Calendar
Jan January
Feb February
Mar March
Apr April
May May
Jun June
Jul July
Aug August
Sep September
Oct October
Nov November
Dec December

In Their Own Words

March 11, 1877

Rapid Growth of Atlanta Noted

The following article in the Atlanta Constitution provides a glimpse of the rapid growth downtown Atlanta was experiencing in 1877:

“The main business streets of Atlanta are well built up as a rule. There are long rows of handsome brick stores, three and four stories high, which would be a credit to any city. The main drawback to the appearance of the principle streets has hitherto been the presence of a few of the shabby little stores erected in the hasty poverty of 1865 upon the most valuable property in the city. These are happily fast disappearing before the constant advance of improvements. Last spring the row of shanties next to the railroad on Whitehall Street, were torn down, and in their place we now have the elegant ‘Centennial Building.’ The unsightly old brick building at the corner of Alabama and Pryor streets was removed for the complete ‘Wilson House,’ which now stands there. Similar improvements took place in various parts of the city, and the result is that Atlanta is a much handsomer place than it was one year ago… .

“The old Kile corner, which has so long frowned on Marietta and Peachtree streets is to be greatly improved. the old brick building is now being torn down, and as soon as the rubbish is removed Captain T. G. Healey will commence the erection of handsome three-story brick buildings, which will be quite modern looking, and will command a view of four streets… .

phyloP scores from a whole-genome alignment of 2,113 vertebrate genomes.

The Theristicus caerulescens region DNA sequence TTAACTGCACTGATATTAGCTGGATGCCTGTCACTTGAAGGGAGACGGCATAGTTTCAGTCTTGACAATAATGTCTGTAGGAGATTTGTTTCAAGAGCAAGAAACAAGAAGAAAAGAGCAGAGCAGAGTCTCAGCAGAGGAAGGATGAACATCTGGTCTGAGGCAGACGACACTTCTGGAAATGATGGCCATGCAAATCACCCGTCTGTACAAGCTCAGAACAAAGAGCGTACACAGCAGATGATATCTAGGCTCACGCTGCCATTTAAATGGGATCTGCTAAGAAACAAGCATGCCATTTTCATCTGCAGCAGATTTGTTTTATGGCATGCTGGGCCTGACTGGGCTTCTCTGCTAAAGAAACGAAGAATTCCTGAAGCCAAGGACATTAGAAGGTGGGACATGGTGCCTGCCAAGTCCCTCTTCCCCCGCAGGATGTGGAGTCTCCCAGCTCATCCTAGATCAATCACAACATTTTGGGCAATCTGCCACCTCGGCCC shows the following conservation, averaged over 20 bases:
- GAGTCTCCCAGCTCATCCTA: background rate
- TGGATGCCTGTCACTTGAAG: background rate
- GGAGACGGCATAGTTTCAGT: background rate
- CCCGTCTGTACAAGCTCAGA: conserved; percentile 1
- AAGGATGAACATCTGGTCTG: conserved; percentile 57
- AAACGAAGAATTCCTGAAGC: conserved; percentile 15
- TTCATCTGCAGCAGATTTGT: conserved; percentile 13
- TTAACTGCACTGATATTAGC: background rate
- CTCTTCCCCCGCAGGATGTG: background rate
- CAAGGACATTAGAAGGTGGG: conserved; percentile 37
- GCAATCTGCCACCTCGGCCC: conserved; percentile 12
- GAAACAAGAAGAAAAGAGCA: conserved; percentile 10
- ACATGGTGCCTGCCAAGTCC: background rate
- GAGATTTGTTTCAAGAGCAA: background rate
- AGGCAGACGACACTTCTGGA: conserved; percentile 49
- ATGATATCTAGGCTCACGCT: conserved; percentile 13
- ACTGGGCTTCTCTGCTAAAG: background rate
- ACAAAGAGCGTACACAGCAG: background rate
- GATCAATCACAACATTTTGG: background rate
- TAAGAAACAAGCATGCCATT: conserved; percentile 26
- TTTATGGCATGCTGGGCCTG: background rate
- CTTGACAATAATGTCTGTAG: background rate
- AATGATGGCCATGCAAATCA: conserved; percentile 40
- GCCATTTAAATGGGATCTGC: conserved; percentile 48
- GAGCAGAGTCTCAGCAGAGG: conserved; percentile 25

“Numerous other buildings will be erected during the spring, but as very little space remains in the heart of the city, the business streets will have to be extended to give room to our growing trade. Scores of dwellings, some of which are already begun, will be finished during the year.

“It is safe to predict that the building of 1877 will greatly improve the appearance of the city, increase the value of real estate largely, induce many to come and reside in our live city, give employment to hundreds of workmen, and bring many other benefits upon us.”

Source: Franklin M. Garrett, Atlanta and Environs: A Chronicle of Its People and Events (Athens: University of Georgia Press, 1969 reprint of 1954 original volume), Vol. I, pp. 936-937.